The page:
Though many things were the same today, in Haiti, it had a different
feeling...the one-year anniversary of the devastating earthquake of
Port au Prince. A national day of mourning, most schools and private
businesses were closed.
The breeze was still mild and warm, the roads still busy and dusty,
and food still for sale over charcoal burners on the street. As we
had no class, a group of M4H volunteers rented a truck for a short
outing to local attraction Bassin Zim, about 35 minutes away. We
bounced over rutted, unpaved roads, buying small yellow roadside
bananas along the way. We came to a beautiful waterfall, cascading
through 3 basins, down the hill out of a huge cave! Little Haitian
boys grabbed our hands and pulled us up the path to show us the full
glory of this place...including ancient figures carved in the stone
walls of the cave. Never have I seen such a sight in Haiti! It was
awesome. We rewarded the boys with bananas, cookies, and a little
money. Haiti is still full of surprises.
Back home in Hinche, Manno, Angela Ferrari and I braved the outdoor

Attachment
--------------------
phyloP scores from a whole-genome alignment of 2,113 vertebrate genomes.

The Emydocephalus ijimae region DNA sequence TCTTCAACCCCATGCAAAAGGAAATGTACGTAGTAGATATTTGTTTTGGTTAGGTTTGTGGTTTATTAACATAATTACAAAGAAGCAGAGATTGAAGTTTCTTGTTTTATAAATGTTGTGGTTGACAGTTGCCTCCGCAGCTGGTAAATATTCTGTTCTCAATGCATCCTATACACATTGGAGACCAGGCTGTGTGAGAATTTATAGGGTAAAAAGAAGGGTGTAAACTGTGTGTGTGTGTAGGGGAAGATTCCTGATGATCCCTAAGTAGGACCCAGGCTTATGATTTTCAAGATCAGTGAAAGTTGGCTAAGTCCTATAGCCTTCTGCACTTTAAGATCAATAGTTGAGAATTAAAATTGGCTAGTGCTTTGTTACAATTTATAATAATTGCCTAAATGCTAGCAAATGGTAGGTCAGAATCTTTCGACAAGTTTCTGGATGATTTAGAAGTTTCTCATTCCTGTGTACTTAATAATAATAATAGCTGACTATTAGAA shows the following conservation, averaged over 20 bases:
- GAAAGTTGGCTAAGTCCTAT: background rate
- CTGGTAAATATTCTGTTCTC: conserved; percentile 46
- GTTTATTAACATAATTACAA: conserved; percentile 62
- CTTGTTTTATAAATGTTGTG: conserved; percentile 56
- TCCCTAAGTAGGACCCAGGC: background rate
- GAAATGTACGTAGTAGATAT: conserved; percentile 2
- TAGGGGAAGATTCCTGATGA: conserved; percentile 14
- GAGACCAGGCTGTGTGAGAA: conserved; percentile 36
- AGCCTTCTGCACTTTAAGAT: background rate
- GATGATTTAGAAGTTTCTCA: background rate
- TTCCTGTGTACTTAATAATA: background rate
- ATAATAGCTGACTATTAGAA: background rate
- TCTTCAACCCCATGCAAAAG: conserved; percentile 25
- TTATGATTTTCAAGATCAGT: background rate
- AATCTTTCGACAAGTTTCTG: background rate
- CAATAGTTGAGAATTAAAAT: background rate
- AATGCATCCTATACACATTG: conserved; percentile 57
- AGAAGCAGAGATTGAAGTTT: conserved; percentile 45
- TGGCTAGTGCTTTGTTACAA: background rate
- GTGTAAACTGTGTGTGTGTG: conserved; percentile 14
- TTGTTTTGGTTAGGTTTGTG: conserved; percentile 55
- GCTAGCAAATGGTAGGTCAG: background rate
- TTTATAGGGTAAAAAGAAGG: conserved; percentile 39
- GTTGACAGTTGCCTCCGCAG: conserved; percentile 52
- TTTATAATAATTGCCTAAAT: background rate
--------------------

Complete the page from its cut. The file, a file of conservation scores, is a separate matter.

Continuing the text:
market to buy Kreyol books, plastic shelves, scrub brushes, and
curtains for the house. Then we piled all the boxes, bags, and
ourselves on 2 motorcycles and chugged back to the house.
The day was a more reflective, less frantic one, as befits a solemn
occasion. In later afternoon, we knew the actual time of the
earthquake was near (4:45pm), so we gathered in front of Lakay Nou.
Diuny, our cook, stopped frying meat for a minute. Judnel, our
security guy, came from his seat, and joined our circle. With Nadene
Brunk, our founder, Cara Osborn, Anglea Ferrari, Terrie Glass, Reina
Galjour and her Haitian partner Blada, and I, all held our hands, and
grew quiet. As Manno translated, we just paused:
"On this anniversary, we stop to honor and remember all the people that died in the
earthquake of last year. We ask for healing for the country, and for
the ones who were injured, and the families who lost their loved ones.
And we ask that our mission can be strengthened, so that we can help
Haiti." Americans, and Haitians, we held silence in our hearts...we
wept, and we stood together in that space, under the soft blue Haitian
We hugged and touched each other, and then, we returned to our work.